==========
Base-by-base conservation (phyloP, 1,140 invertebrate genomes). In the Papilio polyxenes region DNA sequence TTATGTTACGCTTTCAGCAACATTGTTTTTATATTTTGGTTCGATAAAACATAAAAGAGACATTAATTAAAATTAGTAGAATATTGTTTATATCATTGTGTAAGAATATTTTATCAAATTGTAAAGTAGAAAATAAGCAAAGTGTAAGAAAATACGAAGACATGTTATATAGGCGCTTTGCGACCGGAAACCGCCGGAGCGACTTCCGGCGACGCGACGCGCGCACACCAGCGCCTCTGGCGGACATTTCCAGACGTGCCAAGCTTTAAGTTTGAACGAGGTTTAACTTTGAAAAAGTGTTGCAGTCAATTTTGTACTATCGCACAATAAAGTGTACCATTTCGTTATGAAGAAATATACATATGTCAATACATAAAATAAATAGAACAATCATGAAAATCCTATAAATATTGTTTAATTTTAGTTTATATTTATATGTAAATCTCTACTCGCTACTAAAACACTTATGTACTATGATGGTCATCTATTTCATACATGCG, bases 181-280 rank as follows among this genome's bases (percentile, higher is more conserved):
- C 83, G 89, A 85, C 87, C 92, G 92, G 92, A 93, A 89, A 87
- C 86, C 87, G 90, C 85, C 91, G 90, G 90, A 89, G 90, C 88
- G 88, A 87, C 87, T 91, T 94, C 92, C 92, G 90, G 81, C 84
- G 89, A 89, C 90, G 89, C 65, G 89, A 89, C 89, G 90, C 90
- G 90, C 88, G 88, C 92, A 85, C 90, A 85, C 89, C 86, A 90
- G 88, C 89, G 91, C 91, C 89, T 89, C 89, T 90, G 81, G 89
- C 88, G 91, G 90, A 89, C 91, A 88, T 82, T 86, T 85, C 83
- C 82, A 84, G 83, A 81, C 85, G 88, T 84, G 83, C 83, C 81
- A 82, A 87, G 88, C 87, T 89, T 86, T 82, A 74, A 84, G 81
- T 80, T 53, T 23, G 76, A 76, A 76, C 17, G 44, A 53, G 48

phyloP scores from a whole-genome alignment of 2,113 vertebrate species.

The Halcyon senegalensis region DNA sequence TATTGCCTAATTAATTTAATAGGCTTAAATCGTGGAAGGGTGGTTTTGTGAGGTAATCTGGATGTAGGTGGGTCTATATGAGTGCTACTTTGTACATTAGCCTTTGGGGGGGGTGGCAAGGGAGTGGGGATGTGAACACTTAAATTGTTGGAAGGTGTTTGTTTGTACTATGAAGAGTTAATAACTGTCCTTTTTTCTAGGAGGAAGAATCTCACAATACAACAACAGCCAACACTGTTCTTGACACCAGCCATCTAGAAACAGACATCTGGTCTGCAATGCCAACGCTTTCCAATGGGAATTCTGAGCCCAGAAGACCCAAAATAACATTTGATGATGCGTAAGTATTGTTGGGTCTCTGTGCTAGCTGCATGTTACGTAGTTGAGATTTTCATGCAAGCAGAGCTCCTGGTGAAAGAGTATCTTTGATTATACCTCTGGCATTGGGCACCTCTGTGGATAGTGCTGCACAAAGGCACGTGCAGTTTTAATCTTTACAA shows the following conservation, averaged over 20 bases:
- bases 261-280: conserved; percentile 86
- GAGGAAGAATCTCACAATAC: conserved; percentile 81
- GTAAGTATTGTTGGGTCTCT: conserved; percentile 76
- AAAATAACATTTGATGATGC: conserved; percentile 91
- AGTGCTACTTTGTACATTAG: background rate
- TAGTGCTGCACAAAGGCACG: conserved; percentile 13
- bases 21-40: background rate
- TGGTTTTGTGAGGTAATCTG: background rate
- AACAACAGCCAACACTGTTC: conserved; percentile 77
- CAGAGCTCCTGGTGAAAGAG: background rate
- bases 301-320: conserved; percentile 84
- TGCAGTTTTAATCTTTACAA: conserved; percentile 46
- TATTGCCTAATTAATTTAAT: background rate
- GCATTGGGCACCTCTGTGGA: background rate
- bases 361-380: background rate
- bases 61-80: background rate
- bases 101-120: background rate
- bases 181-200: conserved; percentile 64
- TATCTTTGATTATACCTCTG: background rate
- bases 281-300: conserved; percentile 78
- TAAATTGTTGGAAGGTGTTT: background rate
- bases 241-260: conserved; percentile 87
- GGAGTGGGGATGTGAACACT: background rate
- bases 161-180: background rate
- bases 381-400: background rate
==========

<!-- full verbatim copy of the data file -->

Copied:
Base-by-base conservation (phyloP, 1,140 invertebrate genomes). In the Papilio polyxenes region DNA sequence TTATGTTACGCTTTCAGCAACATTGTTTTTATATTTTGGTTCGATAAAACATAAAAGAGACATTAATTAAAATTAGTAGAATATTGTTTATATCATTGTGTAAGAATATTTTATCAAATTGTAAAGTAGAAAATAAGCAAAGTGTAAGAAAATACGAAGACATGTTATATAGGCGCTTTGCGACCGGAAACCGCCGGAGCGACTTCCGGCGACGCGACGCGCGCACACCAGCGCCTCTGGCGGACATTTCCAGACGTGCCAAGCTTTAAGTTTGAACGAGGTTTAACTTTGAAAAAGTGTTGCAGTCAATTTTGTACTATCGCACAATAAAGTGTACCATTTCGTTATGAAGAAATATACATATGTCAATACATAAAATAAATAGAACAATCATGAAAATCCTATAAATATTGTTTAATTTTAGTTTATATTTATATGTAAATCTCTACTCGCTACTAAAACACTTATGTACTATGATGGTCATCTATTTCATACATGCG, bases 181-280 rank as follows among this genome's bases (percentile, higher is more conserved):
- C 83, G 89, A 85, C 87, C 92, G 92, G 92, A 93, A 89, A 87
- C 86, C 87, G 90, C 85, C 91, G 90, G 90, A 89, G 90, C 88
- G 88, A 87, C 87, T 91, T 94, C 92, C 92, G 90, G 81, C 84
- G 89, A 89, C 90, G 89, C 65, G 89, A 89, C 89, G 90, C 90
- G 90, C 88, G 88, C 92, A 85, C 90, A 85, C 89, C 86, A 90
- G 88, C 89, G 91, C 91, C 89, T 89, C 89, T 90, G 81, G 89
- C 88, G 91, G 90, A 89, C 91, A 88, T 82, T 86, T 85, C 83
- C 82, A 84, G 83, A 81, C 85, G 88, T 84, G 83, C 83, C 81
- A 82, A 87, G 88, C 87, T 89, T 86, T 82, A 74, A 84, G 81
- T 80, T 53, T 23, G 76, A 76, A 76, C 17, G 44, A 53, G 48

phyloP scores from a whole-genome alignment of 2,113 vertebrate species.

The Halcyon senegalensis region DNA sequence TATTGCCTAATTAATTTAATAGGCTTAAATCGTGGAAGGGTGGTTTTGTGAGGTAATCTGGATGTAGGTGGGTCTATATGAGTGCTACTTTGTACATTAGCCTTTGGGGGGGGTGGCAAGGGAGTGGGGATGTGAACACTTAAATTGTTGGAAGGTGTTTGTTTGTACTATGAAGAGTTAATAACTGTCCTTTTTTCTAGGAGGAAGAATCTCACAATACAACAACAGCCAACACTGTTCTTGACACCAGCCATCTAGAAACAGACATCTGGTCTGCAATGCCAACGCTTTCCAATGGGAATTCTGAGCCCAGAAGACCCAAAATAACATTTGATGATGCGTAAGTATTGTTGGGTCTCTGTGCTAGCTGCATGTTACGTAGTTGAGATTTTCATGCAAGCAGAGCTCCTGGTGAAAGAGTATCTTTGATTATACCTCTGGCATTGGGCACCTCTGTGGATAGTGCTGCACAAAGGCACGTGCAGTTTTAATCTTTACAA shows the following conservation, averaged over 20 bases:
- bases 261-280: conserved; percentile 86
- GAGGAAGAATCTCACAATAC: conserved; percentile 81
- GTAAGTATTGTTGGGTCTCT: conserved; percentile 76
- AAAATAACATTTGATGATGC: conserved; percentile 91
- AGTGCTACTTTGTACATTAG: background rate
- TAGTGCTGCACAAAGGCACG: conserved; percentile 13
- bases 21-40: background rate
- TGGTTTTGTGAGGTAATCTG: background rate
- AACAACAGCCAACACTGTTC: conserved; percentile 77
- CAGAGCTCCTGGTGAAAGAG: background rate
- bases 301-320: conserved; percentile 84
- TGCAGTTTTAATCTTTACAA: conserved; percentile 46
- TATTGCCTAATTAATTTAAT: background rate
- GCATTGGGCACCTCTGTGGA: background rate
- bases 361-380: background rate
- bases 61-80: background rate
- bases 101-120: background rate
- bases 181-200: conserved; percentile 64
- TATCTTTGATTATACCTCTG: background rate
- bases 281-300: conserved; percentile 78
- TAAATTGTTGGAAGGTGTTT: background rate
- bases 241-260: conserved; percentile 87
- GGAGTGGGGATGTGAACACT: background rate
- bases 161-180: background rate
- bases 381-400: background rate